and problematic internet use (PIU), straying far from my topic, getting lost in all sorts of sidetracks.  For example, I came across the word “paraphilia” in one article and didn’t stop to look it up, but then I came across it again. I was reading an article that mentioned the fact that the Diagnostic and Statistical Manual of Mental Disorders (DSM5) (http://www.dsm5.org/Pages/Default.aspx) was updated in 2013 and would now include PIU, which I found interesting and relevant to this week’s readings.  So, I went to the DSM site and found, in fact, that “Internet and Gaming Disorders” is included in Section III, which is apparently a research section because it explains, “By listing Internet Gaming Disorder in DSM5’s Section II, APA hopes to encourage research to determine whether the condition should be added to the manual as a disorder.”

It was at this site that I saw “paraphilic” again, so I decided to do a search and spent over an hour just reading up on those.  I won’t offer you a link, but you can Wikipedia it and see at a glance why I got distracted. Or perhaps I’ve just been sheltered?

Anyway, I don’t think I would qualify as one of the addicted just yet, but this is the kind of thing I worry about — getting sucked in to the Internet “black hole.” I mean, I really had to force myself to stop going everywhere willy-nilly and exert some discipline — problematic internet use? Scott Caplan makes a distinction between impulsive (lack of impulse control) and excessive (a lot) and says that what might be seen as excessive might just be what is required for a student to complete an assignment (that’s probably me, so far), whereas compulsive use is more likely to result in negative outcomes (p. 724-725).

Speaking of negative outcomes, before I started this course, I thought about Internet privacy challenges mostly in terms of social media and the fact that some people seem to lack

Note that most of us still score a "C" for personal security measures. http://blog.varonis.com/varonis-2013-privacy-and-trust-report/

Note that most of us still score a “C” for personal security measures.
http://blog.varonis.com/varonis-2013-privacy-and-trust-report/

boundaries with regard to self-disclosure.  Now, I have a much broader (and more disturbed) understanding of the privacy challenges we face, including the fact that it’s so easy to track our digital footprints. Still, like the people in this Varonis report, I do very little to protect my privacy.

Maybe there’s regulatory help on the way? According to this November 12 article from Politico (http://www.privacylives.com/politico-ftc-wading-into-internet-of-things/2013/11/14/), the Federal Trade Commission is going to start taking an interest in privacy issues because of so many everyday objects (“thermostats, toasters, and even sneakers”) that are getting connected to the Internet.  Some of the more interesting ideas: pill bottles that keep track of whether you took the pill, refrigerators that tell you when the milk will expire, and forks that track how fast you eat, all of which could embed sensitive information about individual consumers that could then be inappropriately shared.  This echoes Carina Paine and Adam Joinson’s concern that areas of our lives previously considered offline are now areas of privacy concern and being magnified online (p. 16).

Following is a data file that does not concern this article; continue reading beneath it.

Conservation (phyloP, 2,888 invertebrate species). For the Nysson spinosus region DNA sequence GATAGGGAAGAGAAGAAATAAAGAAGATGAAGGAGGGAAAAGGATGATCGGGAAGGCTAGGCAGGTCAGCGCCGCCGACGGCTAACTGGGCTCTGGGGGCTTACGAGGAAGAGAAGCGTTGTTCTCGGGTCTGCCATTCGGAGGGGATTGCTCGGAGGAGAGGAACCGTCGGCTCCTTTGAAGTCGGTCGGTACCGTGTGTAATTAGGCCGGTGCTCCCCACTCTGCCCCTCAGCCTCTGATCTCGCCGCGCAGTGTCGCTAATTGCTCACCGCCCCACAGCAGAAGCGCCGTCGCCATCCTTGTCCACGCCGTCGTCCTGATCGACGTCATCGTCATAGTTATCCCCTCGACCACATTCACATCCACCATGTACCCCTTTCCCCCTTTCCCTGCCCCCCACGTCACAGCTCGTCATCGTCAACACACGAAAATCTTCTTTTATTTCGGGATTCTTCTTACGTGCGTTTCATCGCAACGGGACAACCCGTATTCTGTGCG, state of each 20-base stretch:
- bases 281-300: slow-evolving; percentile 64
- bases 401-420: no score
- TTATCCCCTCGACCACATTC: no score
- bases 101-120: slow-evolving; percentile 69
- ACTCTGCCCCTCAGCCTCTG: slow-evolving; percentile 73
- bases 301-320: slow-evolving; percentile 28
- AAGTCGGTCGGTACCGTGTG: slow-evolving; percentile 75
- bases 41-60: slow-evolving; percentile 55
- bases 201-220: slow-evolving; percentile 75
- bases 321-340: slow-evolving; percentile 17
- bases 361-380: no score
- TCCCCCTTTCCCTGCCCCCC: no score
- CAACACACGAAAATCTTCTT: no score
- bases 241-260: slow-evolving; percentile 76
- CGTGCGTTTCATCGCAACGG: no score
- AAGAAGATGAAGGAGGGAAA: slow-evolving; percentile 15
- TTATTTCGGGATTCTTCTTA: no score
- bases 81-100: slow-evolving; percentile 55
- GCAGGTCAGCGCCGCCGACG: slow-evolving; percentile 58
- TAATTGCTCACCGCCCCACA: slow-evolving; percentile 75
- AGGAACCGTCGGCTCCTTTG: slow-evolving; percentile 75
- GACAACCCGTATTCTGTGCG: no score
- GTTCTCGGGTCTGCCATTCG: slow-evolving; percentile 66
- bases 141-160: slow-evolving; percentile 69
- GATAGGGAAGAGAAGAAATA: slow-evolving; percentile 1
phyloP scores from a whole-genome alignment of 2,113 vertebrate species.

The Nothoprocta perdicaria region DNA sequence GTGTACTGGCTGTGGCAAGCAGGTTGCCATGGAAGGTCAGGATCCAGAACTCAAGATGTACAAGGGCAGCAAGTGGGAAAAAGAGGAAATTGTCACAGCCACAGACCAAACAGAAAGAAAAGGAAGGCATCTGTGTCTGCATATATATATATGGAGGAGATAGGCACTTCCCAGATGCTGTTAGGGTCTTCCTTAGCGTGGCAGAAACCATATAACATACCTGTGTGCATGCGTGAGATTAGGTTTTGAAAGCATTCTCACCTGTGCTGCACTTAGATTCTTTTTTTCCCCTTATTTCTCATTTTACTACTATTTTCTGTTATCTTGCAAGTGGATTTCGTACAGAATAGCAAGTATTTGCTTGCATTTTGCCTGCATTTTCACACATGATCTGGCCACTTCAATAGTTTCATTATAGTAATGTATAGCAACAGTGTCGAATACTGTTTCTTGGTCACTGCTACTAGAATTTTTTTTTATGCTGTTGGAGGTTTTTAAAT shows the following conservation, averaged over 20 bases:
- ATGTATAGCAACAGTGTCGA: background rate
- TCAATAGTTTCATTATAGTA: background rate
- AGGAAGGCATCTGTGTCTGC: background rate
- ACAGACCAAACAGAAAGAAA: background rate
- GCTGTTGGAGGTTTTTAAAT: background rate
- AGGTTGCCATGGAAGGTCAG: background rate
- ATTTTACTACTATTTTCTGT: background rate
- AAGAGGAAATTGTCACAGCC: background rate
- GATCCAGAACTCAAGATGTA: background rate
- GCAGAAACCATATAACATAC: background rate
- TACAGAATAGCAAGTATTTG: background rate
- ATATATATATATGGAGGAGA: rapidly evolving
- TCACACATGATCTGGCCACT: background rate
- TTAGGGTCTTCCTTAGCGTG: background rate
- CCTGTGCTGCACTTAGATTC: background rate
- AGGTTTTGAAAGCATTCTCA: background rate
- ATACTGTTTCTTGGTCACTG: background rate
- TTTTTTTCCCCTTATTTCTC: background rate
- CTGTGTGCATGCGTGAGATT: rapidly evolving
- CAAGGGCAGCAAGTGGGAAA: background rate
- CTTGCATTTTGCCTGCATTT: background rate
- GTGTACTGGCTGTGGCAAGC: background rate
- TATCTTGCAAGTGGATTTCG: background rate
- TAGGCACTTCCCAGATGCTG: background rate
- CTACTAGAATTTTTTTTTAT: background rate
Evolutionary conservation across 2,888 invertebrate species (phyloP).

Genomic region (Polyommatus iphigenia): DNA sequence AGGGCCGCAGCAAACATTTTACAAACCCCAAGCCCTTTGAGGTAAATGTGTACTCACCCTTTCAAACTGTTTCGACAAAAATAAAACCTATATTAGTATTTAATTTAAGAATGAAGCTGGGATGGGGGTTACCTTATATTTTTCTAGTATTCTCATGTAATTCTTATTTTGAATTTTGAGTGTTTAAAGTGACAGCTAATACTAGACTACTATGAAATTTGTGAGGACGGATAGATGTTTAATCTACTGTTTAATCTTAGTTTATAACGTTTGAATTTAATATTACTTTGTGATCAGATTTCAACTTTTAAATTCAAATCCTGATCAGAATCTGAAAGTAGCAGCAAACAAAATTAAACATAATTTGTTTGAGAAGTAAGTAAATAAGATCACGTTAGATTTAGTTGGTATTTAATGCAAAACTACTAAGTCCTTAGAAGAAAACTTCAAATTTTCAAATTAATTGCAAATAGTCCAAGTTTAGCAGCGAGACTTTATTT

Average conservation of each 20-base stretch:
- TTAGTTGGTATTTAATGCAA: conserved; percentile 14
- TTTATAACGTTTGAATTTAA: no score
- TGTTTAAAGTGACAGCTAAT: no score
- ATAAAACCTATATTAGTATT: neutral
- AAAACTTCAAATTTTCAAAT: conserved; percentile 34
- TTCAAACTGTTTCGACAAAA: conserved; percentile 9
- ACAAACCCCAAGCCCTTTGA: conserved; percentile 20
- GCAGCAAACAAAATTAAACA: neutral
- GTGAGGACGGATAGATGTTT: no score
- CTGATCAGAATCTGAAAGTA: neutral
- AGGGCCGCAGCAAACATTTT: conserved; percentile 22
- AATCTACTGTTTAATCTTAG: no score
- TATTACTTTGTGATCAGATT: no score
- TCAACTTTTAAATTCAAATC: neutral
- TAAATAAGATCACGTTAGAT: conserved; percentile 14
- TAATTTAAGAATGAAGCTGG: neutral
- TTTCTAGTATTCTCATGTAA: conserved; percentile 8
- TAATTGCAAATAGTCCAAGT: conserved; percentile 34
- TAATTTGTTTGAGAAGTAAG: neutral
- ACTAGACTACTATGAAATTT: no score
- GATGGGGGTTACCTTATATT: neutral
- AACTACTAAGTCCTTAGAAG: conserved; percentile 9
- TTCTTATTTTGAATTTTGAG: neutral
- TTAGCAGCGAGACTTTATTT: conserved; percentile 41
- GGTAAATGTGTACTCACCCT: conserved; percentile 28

Some trade groups are concerned that this new interest from the FTC might inhibit innovation, so it should be interesting to see if the FTC will be able to do much reigning in.  By the way, when I went to retrieve the Political URL, I saw an article about “hacktivist” Jeremy Hammond getting 10 years in prison, so of course, I had to stop writing and spend another 45 minutes learning what that was all about.  Oh well, I guess that’s the nature of the “Internet of Things” (that’s the name of the FTC workshop).

Finally, I found Steven Katz and Vicki Rhode’s piece, “Beyond Technical Frames of Human Relations,” a bit hard to absorb.  If I understand their argument, it’s time to move beyond previous ethical frames to “human-machine” sanctity, which “recognizes the new relationship between him and and machines as whole entities” (p. 250). Call me old-fashioned (for sure!), but I don’t want to have “reciprocity” with my machines (p. 251). The authors bemoan the fact that some mechanized procedures and processes, most notably content management systems, seem to operate according to the machine’s specifications and for its own purposes rather than for people or organizations (p.235), but their proposal that we humanize our machines so that they become “you”s rather than the objects that they actually are seems to be a prescription for making the situation worse.

Did I just not understand this? Do I just need to come to grip with digital “being” and the “Internet of Things”?